Tax incentives for live music
Interested in Tax Offsets? While the lockout laws debate rages across the country, there is a silver lining for the live music industry. APRA AMCOS and other stakeholders commissioned Ernst and Young (EY) to investigate whether tax offsets would stimulate more live music activity across the country. It is well known that the live music industry kicks goals for the whole economy, with every dollar consumers spend in this sector delivering three times that in economic riches - through food and beverage consumption, audio visual hire, wages, hotel stays and more.
EY surveyed some 23,000 venues (both those staging live music and those not staging live music) and a range of major and independent record labels, offering several options for tax offsets. Almost half (45 per cent) of restaurants and cafes surveyed stated they would stage live music if tax offsets were provided. Hotels and bars also supported the move, with one in five stating they would introduce (or re-introduce) live music if tax offsets were on the table. EY’s study concluded that the greatest increase in market value, employment and value-adding would come from the introduction of cash-based tax offsets for venues not currently staging live music, combined with a percentage-of-expenses tax offset for venues already staging live music. If the government were to adopt the findings of this report, the initial fall in tax revenue would be more than compensated by additional tax generated from a wider base, including income tax from employment, resulting in an estimated $40.2m economic windfall for the whole country in the medium term.
APRA AMCOS Head of Member Services, Dean Ormston, said, “In a purely economic sense, investing in the live music industry pays dividends. For every dollar Australians spend on live music, three dollars circulates back into the economy. An investment incentive of this nature will stimulate an immediate lift - more venues will host live music, more often, which means more artists performing, more jobs in production, more jobs to serve the patrons attending, more accommodation and travel expenditure across the whole country - millions of dollars in revenue. The contemporary music industry has traditionally received very little investment support. A vibrant local live music sector is critical to ensuring broader industry success and developing Australia’s considerable music export potential."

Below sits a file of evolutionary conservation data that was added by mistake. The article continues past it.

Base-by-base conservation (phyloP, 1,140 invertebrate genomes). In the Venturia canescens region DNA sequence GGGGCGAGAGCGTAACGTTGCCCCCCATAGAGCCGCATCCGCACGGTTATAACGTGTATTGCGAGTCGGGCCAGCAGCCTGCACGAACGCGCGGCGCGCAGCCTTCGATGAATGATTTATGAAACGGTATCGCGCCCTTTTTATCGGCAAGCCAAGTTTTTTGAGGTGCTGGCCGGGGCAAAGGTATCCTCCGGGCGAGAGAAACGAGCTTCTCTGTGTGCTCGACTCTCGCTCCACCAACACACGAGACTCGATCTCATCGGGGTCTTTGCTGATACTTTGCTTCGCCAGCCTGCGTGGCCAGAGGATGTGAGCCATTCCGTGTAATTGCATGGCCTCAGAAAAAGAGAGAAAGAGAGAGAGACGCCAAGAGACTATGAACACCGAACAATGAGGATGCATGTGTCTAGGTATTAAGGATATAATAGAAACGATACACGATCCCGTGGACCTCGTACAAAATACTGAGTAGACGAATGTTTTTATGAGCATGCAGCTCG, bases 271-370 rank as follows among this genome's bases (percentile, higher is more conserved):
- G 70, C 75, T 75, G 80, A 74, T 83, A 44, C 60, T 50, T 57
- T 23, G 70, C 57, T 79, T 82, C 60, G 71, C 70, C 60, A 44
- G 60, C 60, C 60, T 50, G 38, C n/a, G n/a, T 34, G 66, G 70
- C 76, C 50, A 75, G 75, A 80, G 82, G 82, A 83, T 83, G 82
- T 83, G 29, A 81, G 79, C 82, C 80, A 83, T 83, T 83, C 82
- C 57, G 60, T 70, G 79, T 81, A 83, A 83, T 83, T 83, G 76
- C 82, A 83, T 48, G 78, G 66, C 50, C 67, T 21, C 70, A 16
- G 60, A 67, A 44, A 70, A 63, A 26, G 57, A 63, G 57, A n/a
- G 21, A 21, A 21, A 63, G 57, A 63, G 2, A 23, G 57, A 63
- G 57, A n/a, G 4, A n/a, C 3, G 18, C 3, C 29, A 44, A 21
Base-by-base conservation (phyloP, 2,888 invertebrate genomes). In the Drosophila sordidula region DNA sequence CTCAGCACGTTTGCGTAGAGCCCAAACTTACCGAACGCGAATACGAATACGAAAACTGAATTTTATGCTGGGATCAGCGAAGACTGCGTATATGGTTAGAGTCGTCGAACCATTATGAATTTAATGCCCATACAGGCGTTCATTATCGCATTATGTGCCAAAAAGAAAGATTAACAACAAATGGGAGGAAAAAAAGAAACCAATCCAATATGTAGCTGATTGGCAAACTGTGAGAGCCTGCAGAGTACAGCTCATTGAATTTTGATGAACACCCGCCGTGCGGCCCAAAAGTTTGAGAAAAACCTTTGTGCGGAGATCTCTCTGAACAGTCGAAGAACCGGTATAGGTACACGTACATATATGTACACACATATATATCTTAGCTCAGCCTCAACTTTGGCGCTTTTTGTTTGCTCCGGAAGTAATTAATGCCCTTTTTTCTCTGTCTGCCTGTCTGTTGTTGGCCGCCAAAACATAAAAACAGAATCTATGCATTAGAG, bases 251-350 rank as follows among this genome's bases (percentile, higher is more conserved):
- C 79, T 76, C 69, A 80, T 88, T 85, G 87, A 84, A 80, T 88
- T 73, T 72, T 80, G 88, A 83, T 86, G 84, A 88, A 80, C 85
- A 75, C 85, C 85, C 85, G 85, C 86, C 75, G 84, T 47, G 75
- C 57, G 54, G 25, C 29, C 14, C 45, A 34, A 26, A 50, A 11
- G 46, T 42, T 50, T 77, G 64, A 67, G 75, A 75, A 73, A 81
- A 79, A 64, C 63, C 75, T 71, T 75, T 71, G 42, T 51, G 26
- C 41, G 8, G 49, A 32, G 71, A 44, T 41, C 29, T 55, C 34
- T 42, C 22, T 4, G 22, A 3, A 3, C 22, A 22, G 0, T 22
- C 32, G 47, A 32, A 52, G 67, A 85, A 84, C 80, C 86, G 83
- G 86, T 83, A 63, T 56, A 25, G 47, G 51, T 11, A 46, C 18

“Tax offsets have been applied and work well in other industry sectors including the film and research and development industries, both here and in large markets like the US and UK. Based on this research, we think there’s enormous potential to apply similarly agile and smart thinking to the Australian contemporary music industry,” Dean said.
HIGHLIGHTS & KEY FINDINGS
- Increase in total output, employment and value add: The highest output, employment and value-add came from providing a ‘combination’ venue cash offset of $40,000 for new live music venues, and 20 per cent expenses offset for existing live music venues.
- Increase in venues staging live music: Based on the venue survey data, 45 per cent of restaurants/cafes/other, 21 per cent of hotels/bars and 5 per cent of clubs and nightclubs that are not currently staging live music would stage live music if a range of tax offsets were provided, an estimated 2,017 new venues intending to stage live music across Australia.
- Increase in live music performances: Up to 284,193 additional live music performances per year are expected under the combined venue scenarios. This is an increase of approximately 87 per cent over current levels.
- Increase in live music attendances: Up to 31.1 million additional attendances are expected under the combined venue scenarios.
- Increase in sound recording investment: Sound recording producers reported that an offset would assist in reducing overhead costs and allow for increased investment in new and current artists.
- Impact on tax flow and net difference: Tax offsets generate additional spending in the economy, which results in additional tax revenue for government. The net difference between the total tax offset paid by government and the additional tax revenue received varied across the various scenarios investigated, and was highest under the combined venue scenario of $10,000 cash offset for new music venues and 5 per cent expenses offset for existing music venues, providing a net return to government of $40.2m, and the greatest return on investment for government.